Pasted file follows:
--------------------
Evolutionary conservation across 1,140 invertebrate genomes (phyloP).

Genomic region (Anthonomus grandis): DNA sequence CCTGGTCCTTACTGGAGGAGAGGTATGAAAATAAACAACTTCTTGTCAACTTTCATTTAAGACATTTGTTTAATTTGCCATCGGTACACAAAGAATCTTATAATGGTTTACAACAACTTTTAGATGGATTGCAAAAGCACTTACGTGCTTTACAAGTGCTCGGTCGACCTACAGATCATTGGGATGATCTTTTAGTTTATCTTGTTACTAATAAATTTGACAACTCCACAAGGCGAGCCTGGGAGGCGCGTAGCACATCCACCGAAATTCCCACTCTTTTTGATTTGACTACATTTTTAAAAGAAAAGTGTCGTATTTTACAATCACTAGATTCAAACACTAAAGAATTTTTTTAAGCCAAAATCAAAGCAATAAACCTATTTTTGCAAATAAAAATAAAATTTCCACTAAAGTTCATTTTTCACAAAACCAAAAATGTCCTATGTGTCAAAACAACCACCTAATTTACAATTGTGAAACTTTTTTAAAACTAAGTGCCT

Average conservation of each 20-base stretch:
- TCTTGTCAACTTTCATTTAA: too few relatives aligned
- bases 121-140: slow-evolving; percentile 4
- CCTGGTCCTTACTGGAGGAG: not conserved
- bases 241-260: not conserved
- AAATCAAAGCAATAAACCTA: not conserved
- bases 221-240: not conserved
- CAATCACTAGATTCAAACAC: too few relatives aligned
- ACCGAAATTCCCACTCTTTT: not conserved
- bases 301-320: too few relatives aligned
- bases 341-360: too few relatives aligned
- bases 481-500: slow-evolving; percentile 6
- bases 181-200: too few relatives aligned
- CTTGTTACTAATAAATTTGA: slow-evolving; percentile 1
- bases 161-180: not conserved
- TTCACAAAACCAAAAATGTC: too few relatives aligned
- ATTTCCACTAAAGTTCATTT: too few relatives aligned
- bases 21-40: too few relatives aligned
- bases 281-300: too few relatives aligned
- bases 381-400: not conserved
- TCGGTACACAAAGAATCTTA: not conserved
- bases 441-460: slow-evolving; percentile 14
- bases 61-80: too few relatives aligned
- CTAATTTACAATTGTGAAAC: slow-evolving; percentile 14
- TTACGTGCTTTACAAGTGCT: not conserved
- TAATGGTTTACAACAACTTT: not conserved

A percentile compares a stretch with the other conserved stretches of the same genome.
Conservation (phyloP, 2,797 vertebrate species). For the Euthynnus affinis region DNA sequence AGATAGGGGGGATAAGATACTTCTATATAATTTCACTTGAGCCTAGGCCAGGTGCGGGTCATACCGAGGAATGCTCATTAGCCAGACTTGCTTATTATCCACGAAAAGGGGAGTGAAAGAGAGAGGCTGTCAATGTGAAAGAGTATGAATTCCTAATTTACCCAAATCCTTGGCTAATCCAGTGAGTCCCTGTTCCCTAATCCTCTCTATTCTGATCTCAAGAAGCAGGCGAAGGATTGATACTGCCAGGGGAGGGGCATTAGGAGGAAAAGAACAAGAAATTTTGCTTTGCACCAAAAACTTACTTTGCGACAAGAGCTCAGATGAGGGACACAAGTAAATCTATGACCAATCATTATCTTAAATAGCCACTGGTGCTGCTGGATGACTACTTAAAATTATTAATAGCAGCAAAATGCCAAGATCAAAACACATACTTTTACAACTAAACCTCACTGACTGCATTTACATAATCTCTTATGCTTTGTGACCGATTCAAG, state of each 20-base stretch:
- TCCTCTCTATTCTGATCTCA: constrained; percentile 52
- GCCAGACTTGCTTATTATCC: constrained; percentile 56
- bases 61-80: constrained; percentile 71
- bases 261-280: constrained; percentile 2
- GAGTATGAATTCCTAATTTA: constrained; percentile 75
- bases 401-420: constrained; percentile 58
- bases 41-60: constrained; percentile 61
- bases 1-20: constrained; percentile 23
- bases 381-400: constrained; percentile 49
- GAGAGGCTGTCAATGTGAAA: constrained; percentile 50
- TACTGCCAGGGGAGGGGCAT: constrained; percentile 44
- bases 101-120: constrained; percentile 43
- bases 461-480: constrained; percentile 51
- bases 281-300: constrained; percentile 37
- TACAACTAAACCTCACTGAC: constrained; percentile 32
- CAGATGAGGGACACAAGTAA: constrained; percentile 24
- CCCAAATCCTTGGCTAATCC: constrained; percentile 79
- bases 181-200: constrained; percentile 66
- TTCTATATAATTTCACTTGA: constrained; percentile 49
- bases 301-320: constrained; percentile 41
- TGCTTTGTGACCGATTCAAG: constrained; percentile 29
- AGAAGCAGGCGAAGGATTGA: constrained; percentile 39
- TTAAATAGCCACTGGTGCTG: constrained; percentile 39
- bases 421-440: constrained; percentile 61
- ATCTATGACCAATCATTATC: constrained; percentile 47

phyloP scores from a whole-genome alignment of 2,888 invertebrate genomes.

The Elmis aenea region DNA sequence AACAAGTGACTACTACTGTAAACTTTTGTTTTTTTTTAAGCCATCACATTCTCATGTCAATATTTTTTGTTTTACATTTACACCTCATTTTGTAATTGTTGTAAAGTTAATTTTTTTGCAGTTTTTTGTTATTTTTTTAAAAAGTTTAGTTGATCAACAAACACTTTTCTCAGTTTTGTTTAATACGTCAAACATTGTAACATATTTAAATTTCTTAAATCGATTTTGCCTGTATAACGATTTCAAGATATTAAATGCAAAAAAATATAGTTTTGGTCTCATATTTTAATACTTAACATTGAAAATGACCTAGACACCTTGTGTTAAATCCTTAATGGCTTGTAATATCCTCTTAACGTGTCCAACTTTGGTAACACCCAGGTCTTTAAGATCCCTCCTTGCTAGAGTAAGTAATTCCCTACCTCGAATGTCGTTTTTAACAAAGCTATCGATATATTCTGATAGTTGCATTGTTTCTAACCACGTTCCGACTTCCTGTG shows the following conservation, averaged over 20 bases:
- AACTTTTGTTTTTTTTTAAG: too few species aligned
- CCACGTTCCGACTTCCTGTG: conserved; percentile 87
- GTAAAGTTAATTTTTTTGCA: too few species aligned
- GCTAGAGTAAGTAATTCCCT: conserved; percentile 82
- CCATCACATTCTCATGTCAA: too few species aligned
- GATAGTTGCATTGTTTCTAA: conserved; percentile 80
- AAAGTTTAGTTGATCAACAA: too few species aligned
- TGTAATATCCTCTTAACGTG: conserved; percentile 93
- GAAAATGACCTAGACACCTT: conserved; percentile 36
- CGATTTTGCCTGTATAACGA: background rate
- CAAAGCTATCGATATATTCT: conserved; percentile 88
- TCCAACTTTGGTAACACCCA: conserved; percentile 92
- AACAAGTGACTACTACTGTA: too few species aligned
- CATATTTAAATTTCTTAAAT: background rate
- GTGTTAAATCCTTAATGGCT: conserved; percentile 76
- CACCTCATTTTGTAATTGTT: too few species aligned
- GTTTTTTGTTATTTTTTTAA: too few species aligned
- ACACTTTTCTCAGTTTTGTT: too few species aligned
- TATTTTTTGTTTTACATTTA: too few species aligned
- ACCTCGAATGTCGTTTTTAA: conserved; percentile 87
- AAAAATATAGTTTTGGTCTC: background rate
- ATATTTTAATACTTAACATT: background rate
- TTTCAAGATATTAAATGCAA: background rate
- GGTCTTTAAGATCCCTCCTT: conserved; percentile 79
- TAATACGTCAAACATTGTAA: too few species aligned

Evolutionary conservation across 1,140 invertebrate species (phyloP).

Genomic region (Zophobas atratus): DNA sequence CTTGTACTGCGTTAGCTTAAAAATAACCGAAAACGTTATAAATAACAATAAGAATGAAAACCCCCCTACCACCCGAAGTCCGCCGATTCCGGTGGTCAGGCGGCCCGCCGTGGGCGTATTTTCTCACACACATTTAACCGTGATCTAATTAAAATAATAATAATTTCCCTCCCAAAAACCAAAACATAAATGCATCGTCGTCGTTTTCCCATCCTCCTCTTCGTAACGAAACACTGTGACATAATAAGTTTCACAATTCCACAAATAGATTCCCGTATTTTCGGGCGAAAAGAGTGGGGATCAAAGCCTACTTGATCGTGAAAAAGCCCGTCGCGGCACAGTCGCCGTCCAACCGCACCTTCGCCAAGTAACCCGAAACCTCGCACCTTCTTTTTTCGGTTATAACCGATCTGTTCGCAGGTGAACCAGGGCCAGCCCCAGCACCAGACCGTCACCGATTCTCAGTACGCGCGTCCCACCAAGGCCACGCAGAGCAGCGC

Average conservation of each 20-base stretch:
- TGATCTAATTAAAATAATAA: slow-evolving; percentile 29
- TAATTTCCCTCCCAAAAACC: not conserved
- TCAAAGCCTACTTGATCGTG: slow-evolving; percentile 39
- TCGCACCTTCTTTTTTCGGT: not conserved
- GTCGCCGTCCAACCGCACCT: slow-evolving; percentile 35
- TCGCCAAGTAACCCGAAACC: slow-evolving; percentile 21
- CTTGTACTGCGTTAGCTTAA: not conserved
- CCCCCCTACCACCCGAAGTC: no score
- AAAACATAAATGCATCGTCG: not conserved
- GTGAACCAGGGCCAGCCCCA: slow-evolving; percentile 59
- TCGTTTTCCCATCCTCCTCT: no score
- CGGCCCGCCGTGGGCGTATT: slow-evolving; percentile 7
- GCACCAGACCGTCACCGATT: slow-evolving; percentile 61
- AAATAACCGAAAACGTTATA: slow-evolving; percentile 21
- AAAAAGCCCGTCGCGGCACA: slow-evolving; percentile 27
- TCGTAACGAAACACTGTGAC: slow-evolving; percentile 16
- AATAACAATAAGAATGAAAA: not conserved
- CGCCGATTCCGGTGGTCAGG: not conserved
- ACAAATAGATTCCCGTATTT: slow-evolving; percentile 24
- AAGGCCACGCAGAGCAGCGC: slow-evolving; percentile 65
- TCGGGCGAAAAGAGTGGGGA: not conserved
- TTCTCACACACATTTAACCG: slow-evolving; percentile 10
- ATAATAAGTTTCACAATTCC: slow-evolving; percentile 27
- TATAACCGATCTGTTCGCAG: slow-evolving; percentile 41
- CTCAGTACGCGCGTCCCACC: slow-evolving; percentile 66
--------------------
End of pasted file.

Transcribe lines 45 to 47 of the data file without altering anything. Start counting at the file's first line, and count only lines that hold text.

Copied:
- TACAACTAAACCTCACTGAC: constrained; percentile 32
- CAGATGAGGGACACAAGTAA: constrained; percentile 24
- CCCAAATCCTTGGCTAATCC: constrained; percentile 79